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A Sence of Herbs

WhatâEUR(TM)s the madder?

WhatâEUR(TM)s the madder?

July 25, 2005|by Dorry Baird Norris

This week, I had to deal with a derious madder.

The madder in question is Rubia tinctorium, a sprawling, prickly-stemmed plant, esteemed by our ancestors as a source of red dye.

The name itself is a dead giveaway - any time you see see rubia or its variations, you know the plant is red. In the case of madder, the root is red. Tinctorium indicates that the plant was used for a dye.

Our madder plant grows vigorously by the chimney on the south side of the house. It thrives in that sunny, well-drained spot, producing a thicket of 6- to 8-foot stems that sprawl over the dye-plant bed and into the nearby forsythia.

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This week, it needed to to be cut back, a task I approached gingerly. I am careful to wear long sleeves, since contact with the rough stems is sure to cause a rash.

I ruthlessly cut back the stems to a modest 2 feet. Cowering beneath the stems, tipped with tiny, yellow, star-shaped flowers, a favorite iris is freed from its blanket of madder. So is a flattened dyer's broom. An army of lamb's quarter seedlings is revealed. These weeds are quickly dispatched with a few swipes of the hoe.

Some sources suggest harvesting madder roots after the first year; others recommend digging them after three years. I'm opting for the three, when the roots can be as large in diameter as a pencil.

This fall, I'll dig and scrub them carefully, then dry them. Once dried, they can be pounded into a powder. No easy task, since the dried, thick, fleshy roots are very tough. The stems and long slender leaves also can be used for dying but produce a paler color.

I would be delighted to share the dried roots with any of you out there who are into natural dyes.

Once all of the old roots are dug, several will be saved to re-plant the bed.

In "A Weaver's Garden" (Interweave Press, 1987), a well-researched handbook for anyone who wants to grow and dye their own fibers, Rita Buchanan notes that Lady's bedstraw and dyer's bedstraw also produce red dye, but a less satisfactory one.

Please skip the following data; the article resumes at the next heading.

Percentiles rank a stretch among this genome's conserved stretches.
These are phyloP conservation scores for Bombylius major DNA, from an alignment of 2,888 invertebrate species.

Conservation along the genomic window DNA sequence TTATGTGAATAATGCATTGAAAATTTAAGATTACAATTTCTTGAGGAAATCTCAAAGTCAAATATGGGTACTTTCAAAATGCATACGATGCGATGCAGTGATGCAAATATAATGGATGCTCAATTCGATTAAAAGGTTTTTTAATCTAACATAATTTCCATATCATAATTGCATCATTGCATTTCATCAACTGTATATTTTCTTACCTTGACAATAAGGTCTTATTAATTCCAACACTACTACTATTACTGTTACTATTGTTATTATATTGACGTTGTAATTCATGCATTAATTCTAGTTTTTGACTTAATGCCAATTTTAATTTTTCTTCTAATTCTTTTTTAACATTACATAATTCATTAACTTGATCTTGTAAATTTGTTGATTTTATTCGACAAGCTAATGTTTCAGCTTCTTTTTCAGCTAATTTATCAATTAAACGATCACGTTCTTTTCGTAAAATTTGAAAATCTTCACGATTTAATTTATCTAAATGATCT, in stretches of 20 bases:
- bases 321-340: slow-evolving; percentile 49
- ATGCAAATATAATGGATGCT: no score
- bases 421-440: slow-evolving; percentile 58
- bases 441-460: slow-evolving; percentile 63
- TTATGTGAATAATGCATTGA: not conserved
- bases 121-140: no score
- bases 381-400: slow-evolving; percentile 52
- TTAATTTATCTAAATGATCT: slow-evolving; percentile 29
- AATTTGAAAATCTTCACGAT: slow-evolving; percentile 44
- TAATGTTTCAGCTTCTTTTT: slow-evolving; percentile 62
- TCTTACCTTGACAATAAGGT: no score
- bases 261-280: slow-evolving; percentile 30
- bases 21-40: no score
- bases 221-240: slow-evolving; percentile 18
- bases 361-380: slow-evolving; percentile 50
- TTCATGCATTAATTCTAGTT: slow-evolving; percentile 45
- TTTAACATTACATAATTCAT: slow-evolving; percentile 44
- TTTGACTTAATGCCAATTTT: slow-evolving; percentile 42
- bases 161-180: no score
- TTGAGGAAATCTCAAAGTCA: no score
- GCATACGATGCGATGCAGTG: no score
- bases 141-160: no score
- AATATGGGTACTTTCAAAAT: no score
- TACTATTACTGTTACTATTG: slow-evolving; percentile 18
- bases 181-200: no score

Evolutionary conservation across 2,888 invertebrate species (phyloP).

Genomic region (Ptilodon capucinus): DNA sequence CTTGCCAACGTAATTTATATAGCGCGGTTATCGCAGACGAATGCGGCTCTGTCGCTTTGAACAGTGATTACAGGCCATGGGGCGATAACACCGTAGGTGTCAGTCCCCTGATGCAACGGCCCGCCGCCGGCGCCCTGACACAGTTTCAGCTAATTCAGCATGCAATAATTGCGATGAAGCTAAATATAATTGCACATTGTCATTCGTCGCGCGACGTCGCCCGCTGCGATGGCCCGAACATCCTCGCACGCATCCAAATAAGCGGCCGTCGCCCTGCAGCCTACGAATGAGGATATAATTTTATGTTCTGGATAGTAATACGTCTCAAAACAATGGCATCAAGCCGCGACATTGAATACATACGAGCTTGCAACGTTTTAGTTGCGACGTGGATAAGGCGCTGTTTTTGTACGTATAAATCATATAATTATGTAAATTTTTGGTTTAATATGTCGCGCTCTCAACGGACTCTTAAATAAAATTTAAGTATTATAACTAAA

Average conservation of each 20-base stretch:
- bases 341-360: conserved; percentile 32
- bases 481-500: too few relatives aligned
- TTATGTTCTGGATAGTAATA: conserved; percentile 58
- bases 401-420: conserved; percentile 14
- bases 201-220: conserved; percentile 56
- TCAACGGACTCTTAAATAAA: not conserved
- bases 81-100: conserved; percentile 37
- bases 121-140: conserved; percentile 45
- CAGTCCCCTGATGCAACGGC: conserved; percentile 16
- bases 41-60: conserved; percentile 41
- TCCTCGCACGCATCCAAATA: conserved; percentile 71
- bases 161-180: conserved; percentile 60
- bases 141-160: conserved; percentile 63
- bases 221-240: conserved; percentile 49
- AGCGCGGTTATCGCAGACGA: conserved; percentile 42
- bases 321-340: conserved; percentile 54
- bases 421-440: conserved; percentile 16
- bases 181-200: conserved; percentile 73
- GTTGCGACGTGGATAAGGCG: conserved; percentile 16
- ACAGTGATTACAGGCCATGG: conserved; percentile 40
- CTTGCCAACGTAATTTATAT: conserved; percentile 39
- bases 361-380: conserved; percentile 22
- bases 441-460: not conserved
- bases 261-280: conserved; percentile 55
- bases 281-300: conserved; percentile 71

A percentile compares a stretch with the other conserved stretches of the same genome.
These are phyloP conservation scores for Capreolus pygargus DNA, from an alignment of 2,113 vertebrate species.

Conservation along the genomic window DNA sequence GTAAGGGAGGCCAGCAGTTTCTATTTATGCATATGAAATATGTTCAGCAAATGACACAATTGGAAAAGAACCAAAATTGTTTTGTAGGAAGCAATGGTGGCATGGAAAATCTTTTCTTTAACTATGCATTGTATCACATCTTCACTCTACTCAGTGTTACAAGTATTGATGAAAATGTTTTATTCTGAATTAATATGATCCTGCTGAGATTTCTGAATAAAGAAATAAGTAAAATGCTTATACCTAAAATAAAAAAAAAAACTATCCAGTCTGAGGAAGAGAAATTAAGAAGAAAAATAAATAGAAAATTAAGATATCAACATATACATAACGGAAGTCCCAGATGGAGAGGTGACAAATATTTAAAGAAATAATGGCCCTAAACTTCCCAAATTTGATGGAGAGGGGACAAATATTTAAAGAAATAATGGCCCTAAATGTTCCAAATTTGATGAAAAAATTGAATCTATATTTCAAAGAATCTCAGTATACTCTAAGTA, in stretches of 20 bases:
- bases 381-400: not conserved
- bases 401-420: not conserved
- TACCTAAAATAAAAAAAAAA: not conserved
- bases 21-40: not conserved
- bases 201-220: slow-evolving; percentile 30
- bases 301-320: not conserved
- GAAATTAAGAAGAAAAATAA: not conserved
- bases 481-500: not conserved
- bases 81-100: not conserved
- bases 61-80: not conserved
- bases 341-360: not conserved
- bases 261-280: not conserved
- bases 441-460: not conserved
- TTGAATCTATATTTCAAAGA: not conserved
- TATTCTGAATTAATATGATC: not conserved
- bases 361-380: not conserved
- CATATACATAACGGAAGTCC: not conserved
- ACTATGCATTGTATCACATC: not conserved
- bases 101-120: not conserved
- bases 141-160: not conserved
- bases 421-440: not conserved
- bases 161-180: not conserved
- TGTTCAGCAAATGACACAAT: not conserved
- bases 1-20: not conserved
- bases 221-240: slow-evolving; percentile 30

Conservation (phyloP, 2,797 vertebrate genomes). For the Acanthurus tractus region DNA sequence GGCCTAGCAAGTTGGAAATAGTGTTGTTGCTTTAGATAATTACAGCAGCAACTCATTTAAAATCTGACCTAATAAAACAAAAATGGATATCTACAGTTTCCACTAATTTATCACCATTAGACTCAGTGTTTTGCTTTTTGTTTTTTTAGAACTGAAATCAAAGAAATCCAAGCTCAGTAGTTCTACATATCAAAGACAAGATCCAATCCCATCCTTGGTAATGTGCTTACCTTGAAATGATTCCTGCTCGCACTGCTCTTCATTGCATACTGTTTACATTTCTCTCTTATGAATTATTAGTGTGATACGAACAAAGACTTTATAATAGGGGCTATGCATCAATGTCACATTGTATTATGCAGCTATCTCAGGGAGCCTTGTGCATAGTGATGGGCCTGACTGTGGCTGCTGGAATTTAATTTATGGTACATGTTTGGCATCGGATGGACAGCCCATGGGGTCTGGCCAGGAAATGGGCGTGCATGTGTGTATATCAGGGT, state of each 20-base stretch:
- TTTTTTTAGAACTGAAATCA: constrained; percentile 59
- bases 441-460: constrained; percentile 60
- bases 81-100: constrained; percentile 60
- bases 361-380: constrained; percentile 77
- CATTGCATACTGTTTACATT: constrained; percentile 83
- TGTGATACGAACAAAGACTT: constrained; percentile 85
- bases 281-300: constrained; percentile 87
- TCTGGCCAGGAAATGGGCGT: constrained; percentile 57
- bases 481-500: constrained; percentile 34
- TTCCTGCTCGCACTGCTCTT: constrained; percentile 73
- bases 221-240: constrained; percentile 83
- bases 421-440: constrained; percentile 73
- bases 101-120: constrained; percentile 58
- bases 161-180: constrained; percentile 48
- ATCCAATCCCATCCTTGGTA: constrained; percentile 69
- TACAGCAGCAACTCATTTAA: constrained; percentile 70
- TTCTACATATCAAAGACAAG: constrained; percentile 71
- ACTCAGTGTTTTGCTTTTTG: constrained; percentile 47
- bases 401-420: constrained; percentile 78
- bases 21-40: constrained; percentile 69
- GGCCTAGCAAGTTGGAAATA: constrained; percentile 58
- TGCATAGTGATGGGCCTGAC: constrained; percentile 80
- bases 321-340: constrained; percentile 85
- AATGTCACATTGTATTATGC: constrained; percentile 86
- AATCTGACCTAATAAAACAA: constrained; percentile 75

Properly prepared madder was one of the ingredients used in the complicated process that created the brilliant Turkey Red dye that gave old textiles a special brilliance. It may be madder dye that made British redcoats' coats red (an Oliver Cromwell innovation for the line troops, circa 1664.)

For the home dyer, alum is the most common mordant for madder. A mordant is a chemical compound applied to fibers to increase the intensity and fastness of dyes.

The commercial use of madder was phased out when, in Germany in 1868, Graebe and Liebermann realized that the essential dye element, alizarin, was also contained in coal tar. They developed a procedure for making the red dye synthetically which was produced commercially from 1871 onwards.

The oldest textiles dyed with madder to date come from the grave of a Merovingian queen near Paris (A.D. 565-570) Despite the fact that red stood for magic as well as vigorous action, anger and blood - and, in Christian church circles, for martyrdom - the plant seems to have left no specific trail in the folklore of the ancients.

In ancient times, madder was used medicinally in the treatment of jaundice, obstruction of the spleen, melancholy, palsy, hemorrhoids, sciatica and bruises. Roots and leaves were crushed and put on freckles and other discolorations of the skin.

Back in my garden, having dispatched the encroaching madder, I was free to enjoy the star of the garden this week - the blackberry lily.

The blackberry lily (Belamcanda chinensis) is a treasure trove of interest. Its stiff, sword-like leaves are arranged as in a fan, from whose base a sturdy stalk with many branches emerges. The six-petaled, orange flowers, spotted with red, sit on the forked stems like butterflies. The flowers curl up like corkscrews as they fade and an oval three- compartment pod begins to form at its base. In time, the pod will split open to show a crop of blackberry-like seeds from which the plant gets its name.

Blackberry lilies seem immune to pests, grow in sun or partial shade, aren't particular about soil fertility, they re-seed themselves and are interesting and beautiful!

All in all, blackberry lilies are a perfect addition to your garden. And unlike the madder, they don't have to be wrestled into submission.

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